Most Canadians were proud to be part of the British Empire. Over 7,000 volunteered to fight in the South African War 1899–1902), popularly known as the Boer War, and over 260 died. In 1900, Canadians took part in the battles of Paardeberg (“Horse Mountain”) and Lillefontein, victories that strengthened national pride in Canada.
When Germany attacked Belgium and France in 1914 and Britain declared war, Ottawa formed the Canadian Expeditionary Force (later the Canadian Corps). More than 600,000 Canadians served in the war, most of them volunteers, out of a total population of eight million.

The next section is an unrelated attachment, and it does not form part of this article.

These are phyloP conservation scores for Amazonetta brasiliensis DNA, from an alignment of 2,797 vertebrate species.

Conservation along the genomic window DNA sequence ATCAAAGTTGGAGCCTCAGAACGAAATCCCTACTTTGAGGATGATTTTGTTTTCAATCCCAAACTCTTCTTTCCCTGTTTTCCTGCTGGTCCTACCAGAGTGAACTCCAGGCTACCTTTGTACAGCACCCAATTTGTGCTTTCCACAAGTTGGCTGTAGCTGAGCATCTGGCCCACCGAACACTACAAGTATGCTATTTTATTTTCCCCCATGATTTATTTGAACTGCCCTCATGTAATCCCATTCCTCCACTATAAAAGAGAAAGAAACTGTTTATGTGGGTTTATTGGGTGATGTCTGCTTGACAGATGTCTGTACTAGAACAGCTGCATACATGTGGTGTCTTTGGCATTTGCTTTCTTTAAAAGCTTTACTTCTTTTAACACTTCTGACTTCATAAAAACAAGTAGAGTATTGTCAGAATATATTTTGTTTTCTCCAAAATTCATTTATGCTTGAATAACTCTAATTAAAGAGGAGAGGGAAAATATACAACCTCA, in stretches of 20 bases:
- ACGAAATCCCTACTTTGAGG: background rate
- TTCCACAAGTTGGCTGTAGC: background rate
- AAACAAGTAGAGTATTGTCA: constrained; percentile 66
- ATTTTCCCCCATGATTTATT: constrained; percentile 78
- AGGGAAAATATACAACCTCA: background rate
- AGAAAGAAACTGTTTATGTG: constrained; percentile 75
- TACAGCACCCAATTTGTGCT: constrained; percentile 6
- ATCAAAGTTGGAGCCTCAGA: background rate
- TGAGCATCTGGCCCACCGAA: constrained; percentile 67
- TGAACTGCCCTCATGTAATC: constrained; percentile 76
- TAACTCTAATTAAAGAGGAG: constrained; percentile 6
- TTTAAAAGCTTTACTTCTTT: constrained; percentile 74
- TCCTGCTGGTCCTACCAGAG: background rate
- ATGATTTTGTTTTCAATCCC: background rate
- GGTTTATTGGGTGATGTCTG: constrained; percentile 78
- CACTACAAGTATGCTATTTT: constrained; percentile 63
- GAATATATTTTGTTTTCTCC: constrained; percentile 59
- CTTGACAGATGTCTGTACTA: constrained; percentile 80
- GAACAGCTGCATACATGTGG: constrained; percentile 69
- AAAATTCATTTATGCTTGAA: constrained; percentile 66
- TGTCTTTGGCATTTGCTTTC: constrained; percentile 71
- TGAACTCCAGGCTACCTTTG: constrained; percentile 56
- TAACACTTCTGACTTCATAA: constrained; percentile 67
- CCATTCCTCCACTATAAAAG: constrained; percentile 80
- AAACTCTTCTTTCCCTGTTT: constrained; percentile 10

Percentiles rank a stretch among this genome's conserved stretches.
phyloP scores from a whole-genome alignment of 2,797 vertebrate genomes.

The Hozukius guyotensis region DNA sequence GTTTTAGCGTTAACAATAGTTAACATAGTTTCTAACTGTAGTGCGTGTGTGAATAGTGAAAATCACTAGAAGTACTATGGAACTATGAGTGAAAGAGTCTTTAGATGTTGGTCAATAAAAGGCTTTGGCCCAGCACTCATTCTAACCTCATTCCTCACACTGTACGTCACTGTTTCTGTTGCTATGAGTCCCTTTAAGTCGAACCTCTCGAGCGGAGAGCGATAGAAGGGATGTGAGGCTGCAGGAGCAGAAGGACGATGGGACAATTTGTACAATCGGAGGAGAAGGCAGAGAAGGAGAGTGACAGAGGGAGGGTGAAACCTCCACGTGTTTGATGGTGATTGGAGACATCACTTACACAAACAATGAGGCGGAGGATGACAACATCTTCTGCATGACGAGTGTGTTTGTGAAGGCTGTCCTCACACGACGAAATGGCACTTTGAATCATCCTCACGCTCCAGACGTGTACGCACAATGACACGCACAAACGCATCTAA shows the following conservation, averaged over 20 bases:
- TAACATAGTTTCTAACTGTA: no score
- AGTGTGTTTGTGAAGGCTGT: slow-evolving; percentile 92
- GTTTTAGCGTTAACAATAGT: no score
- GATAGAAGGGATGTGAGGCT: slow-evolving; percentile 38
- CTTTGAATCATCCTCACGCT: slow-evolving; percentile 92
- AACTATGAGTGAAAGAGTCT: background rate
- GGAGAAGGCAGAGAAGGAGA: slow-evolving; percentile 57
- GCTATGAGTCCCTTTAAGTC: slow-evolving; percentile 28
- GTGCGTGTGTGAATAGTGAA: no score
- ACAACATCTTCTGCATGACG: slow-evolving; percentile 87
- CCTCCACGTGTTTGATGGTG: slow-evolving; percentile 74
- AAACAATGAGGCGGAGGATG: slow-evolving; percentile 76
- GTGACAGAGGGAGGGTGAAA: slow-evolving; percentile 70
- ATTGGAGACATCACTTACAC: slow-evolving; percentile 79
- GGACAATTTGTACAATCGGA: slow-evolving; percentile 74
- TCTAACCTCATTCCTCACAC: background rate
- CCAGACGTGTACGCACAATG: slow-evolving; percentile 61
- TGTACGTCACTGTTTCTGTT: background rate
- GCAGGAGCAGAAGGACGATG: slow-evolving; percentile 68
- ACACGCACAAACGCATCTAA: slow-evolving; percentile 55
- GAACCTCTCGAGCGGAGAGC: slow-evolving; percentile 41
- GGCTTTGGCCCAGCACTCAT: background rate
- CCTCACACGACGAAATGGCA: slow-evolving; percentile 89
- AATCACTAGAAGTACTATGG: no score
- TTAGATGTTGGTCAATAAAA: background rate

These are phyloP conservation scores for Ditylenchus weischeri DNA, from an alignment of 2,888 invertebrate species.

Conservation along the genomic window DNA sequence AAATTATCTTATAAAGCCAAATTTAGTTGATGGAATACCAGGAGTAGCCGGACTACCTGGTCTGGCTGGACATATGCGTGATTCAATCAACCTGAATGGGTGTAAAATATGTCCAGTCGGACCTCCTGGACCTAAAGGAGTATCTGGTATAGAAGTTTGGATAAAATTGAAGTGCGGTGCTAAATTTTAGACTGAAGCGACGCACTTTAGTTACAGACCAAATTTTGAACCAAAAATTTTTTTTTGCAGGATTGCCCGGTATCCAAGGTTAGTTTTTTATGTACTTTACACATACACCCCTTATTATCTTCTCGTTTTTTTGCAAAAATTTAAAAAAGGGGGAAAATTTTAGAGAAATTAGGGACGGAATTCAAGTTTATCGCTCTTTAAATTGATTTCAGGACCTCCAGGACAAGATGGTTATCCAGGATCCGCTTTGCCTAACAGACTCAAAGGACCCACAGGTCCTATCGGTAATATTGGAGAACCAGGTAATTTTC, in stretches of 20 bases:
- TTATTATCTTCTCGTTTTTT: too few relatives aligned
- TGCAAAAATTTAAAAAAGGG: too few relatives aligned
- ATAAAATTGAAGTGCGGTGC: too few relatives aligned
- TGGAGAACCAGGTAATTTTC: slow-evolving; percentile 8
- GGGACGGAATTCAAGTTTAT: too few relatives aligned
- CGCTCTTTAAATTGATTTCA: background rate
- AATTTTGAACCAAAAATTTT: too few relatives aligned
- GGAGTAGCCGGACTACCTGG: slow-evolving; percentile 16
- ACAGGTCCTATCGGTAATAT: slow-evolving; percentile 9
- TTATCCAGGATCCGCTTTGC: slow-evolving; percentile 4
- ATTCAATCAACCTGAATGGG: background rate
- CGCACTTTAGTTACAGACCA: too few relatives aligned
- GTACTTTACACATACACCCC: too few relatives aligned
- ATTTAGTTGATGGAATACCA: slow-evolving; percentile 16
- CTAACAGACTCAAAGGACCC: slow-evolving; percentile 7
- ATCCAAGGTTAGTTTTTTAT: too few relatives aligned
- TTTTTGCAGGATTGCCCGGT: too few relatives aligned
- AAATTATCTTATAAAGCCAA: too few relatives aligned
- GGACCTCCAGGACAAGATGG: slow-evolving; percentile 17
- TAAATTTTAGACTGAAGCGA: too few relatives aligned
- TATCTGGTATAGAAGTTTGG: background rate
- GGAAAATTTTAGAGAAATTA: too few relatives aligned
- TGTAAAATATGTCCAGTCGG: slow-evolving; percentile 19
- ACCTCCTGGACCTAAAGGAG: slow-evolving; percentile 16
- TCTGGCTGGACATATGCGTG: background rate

On the battlefield, the Canadians proved to be tough, innovative soldiers. Canada shared in the tragedy and triumph of the Western Front. The Canadian Corps captured Vimy Ridge in April 1917, with 10,000 killed or wounded, securing the Canadians’ reputation for valour as the “shock troops of the British Empire.” One Canadian officer said: “It was Canada from the Atlantic to the Pacific on parade… In those few minutes I witnessed the birth of a nation.” April 9 is celebrated as Vimy Day."